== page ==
Training Teleconference: The Power of the Media and Its Impact on Mental Health Recovery
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People with psychiatric disabilities face discrimination and rejection in every area of their lives. We are denied jobs, housing and insurance. We are mercilessly stereotyped on television, on the radio, in movies, novels and newspapers. Now we are sending a strong message to this country that we refuse to be treated as second-class citizens any longer.
Joseph Rogers, executive director
National Mental Health Consumers' Self Help Clearinghouse
The media play a powerful role in our culture. Every day tens of millions of people are influenced by what they see, read, and hear. Media have the ability to educate and inform us about real people, real life encounters, real challenges, and how people have overcome great odds to heal or achieve what seemed unreachable. Many people trust that what they read in the newspaper, what is reported on television news, or what Hollywood portrays is the truth. But whose truth is it?
How can the mental health community do a better job working with the media to positively and more accurately portray individuals with mental health problems and related social and economic issues that impact mental health recovery in America?
Media often allow us to transcend our world and gain new insights, understanding, and compassion for others. Unfortunately, the media may also perpetuate misperceptions and prejudice. Research has shown that media portrayals continue to reinforce negative stereotypes of people with mental health problems.i
This training teleconference will consider some of the media's positive messages that promote respect, acceptance, the dignity of difference, and the inclusion of people with mental health problems and explore the impact of media that perpetuate negative stereotypes. The teleconference will also provide education and awareness strategies for individuals and organizations to use with the media to promote accurate depictions of people with mental health problems.
- Better understand the impact, both positive and negative, that the media have on perceptions of mental health problems.
- Learn how one state is working with the Substance Abuse and Mental Health Services Administration (SAMHSA) through a SAMHSA Mental Health Transformation Grant and is using innovative strategies, grassroots community resources, and editor engagement to successfully encourage journalists to change their language and to transform media portrayals of mental health issues.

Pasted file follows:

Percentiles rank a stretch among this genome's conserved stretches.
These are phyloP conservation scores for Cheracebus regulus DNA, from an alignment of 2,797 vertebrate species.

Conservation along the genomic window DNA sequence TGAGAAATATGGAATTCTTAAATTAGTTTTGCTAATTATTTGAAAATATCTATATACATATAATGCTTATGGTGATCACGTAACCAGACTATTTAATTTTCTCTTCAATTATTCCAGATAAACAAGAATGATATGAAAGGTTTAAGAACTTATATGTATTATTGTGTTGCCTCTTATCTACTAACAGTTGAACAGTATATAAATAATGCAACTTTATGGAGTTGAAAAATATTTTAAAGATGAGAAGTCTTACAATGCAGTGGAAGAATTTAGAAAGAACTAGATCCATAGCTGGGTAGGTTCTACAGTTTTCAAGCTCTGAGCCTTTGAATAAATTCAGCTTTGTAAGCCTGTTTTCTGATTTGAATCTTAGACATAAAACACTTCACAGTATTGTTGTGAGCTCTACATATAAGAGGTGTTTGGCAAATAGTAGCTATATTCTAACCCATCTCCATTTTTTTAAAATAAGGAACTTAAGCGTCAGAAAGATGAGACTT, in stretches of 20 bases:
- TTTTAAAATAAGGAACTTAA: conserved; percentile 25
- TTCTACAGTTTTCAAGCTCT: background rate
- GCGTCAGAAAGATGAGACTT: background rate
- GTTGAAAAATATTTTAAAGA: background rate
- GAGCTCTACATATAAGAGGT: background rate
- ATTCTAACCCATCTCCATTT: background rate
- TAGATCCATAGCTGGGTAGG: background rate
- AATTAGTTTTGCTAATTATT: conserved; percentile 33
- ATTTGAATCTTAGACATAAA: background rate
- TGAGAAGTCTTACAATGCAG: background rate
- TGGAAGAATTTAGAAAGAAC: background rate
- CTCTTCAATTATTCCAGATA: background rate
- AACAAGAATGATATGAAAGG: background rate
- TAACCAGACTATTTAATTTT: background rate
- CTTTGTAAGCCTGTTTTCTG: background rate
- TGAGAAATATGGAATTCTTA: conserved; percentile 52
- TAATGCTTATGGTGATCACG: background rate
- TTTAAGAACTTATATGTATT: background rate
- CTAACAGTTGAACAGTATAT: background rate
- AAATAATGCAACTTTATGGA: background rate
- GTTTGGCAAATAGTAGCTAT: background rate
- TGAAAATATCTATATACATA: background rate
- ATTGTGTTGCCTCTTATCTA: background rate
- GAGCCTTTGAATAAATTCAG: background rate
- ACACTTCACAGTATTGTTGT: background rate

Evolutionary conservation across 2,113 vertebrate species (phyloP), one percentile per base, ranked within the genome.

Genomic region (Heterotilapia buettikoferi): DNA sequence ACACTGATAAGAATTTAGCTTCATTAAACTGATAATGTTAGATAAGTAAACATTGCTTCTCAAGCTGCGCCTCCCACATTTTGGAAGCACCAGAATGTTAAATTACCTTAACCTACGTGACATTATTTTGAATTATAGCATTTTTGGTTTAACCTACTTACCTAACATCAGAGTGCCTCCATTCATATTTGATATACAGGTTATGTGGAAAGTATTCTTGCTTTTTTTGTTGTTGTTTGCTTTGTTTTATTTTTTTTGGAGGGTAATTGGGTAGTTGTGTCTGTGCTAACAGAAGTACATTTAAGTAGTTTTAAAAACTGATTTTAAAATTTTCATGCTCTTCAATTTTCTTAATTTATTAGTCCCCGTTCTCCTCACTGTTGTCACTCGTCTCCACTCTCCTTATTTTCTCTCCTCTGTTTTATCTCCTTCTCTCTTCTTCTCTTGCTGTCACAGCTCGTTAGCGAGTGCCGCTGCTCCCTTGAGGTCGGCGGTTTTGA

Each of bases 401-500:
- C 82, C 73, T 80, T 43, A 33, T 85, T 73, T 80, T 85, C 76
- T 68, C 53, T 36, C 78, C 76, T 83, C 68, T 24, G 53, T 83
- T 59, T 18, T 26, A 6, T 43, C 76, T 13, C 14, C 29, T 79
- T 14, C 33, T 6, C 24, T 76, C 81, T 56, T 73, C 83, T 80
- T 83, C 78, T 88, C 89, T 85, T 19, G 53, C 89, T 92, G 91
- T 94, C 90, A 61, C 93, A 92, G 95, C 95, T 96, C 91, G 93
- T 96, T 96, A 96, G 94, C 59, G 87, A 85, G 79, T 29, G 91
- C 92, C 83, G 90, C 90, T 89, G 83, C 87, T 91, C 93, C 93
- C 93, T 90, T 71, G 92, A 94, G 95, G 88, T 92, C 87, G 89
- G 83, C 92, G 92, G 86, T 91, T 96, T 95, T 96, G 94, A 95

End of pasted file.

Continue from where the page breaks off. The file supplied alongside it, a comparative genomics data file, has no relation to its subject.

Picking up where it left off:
- Learn how to engage with local, state, and national news and entertainment media to positively influence presentations of people with mental health problems.
- Consumers, survivors, current or past recipients of mental health services, peers, family members, providers, researchers, administrators, advocates, and mental health organizations
- Media professionals
Bob Carolla, J.D., serves as the director of media relations for the National Alliance on Mental Illness (NAMI) and supervises NAMI's StigmaBusters program. He is a frequent consumer spokesperson and has worked closely with SAMHSA's Campaign for Mental Health Recovery, including the Voice Awards and ADS Center. He also is a member of the editorial board of bp Magazine. For 10 years, he served as a senior legislative assistant to former U.S. Senate Majority Leader, George Mitchell (D-ME), handling a range of issues including the Americans with Disabilities Act. During law school at Boston University, he was topics editor for the American Journal of Law & Medicine.
Jennifer Stuber, Ph.D., is on faculty at the University of Washington's School of Social Work. Her research is focused on the production, experiences of, and health implications of social marginalization (stigma, prejudice, and discrimination). She has explored these issues for those who use means-tested government programs, tobacco, and for people with mental health problems. Dr. Stuber was the lead editor of a special issue of Social Science & Medicine on stigma, prejudice, discrimination, and health. She currently leads a project in Washington State designed to increase community engagement with news media and to improve the accuracy and language of news stories on mental health/mental illness.
Otto Wahl, Ph.D., is a professor in the Department of Psychology and the Graduate Institute of Professional Psychology, University of Hartford. Dr. Wahl's work includes numerous research articles and presentations related to stigma and media depictions of mental illnesses. He is the author of Media Madness: Public Images of Mental Illness (about the media portrayal of mental illness) and Telling Is Risky Business: Mental Health Consumers Confront Stigma (documenting the experiences of people with mental illnesses).
Dr. Wahl serves as an advisor to several organizations involved in public education about mental illnesses, such as the National Stigma Clearinghouse. He has been a consultant for the SAMHSA ADS Center and for the Elimination of Barriers Initiative. He has also served on the Advisory Board of the Rosalynn Carter Fellowships for Mental Health Journalism and is a current member of the Board of Directors of the Connecticut Legal Rights Project. Dr. Wahl has received numerous awards for his efforts to combat the stigma of mental illness, including the Patient Advocacy Award from the American Psychiatric Association and the Eli Lilly Welcome Back Award for Destigmatization. Finally, Dr. Wahl has developed a Web site with information about his work and about resources for combating stigma, http://uhaweb.hartford.edu/owahl .
iWahl, OF (1995). Media Madness: Public Images of Mental Health. New Brunswick, NJ: Rutgers University Press.